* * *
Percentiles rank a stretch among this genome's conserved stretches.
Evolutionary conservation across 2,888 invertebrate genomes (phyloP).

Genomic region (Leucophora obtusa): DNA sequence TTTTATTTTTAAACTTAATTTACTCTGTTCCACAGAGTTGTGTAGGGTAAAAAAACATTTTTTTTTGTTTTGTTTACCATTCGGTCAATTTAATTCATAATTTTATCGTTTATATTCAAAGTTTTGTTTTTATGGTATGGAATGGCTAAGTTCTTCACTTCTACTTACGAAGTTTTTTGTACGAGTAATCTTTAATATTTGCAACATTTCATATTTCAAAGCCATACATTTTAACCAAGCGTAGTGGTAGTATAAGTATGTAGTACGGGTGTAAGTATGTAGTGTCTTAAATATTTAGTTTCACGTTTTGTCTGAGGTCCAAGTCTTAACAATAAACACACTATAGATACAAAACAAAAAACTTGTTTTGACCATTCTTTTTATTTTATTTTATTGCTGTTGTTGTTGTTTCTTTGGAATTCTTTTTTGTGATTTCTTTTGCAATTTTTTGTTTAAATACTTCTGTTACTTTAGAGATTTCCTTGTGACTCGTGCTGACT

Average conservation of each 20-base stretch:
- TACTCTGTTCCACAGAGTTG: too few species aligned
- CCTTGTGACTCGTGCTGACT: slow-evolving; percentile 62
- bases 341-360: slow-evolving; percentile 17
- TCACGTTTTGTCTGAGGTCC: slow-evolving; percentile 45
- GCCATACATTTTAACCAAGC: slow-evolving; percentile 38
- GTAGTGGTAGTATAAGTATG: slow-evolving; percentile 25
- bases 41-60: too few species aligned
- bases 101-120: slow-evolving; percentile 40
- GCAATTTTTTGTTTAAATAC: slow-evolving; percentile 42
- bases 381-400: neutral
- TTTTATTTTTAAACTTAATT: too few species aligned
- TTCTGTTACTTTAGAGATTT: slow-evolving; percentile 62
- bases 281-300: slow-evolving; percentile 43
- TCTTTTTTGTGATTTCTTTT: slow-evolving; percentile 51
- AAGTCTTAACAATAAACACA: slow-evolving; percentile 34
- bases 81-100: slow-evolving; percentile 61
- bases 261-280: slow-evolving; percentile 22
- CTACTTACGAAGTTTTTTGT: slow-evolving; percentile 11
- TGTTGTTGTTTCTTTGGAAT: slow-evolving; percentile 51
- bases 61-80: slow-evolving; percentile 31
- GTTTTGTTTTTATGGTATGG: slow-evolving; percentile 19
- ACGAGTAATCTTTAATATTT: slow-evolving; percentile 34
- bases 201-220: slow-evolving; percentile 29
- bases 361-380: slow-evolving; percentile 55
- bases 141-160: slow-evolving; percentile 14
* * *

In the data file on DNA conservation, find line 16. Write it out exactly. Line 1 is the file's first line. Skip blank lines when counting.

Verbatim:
- TTCTGTTACTTTAGAGATTT: slow-evolving; percentile 62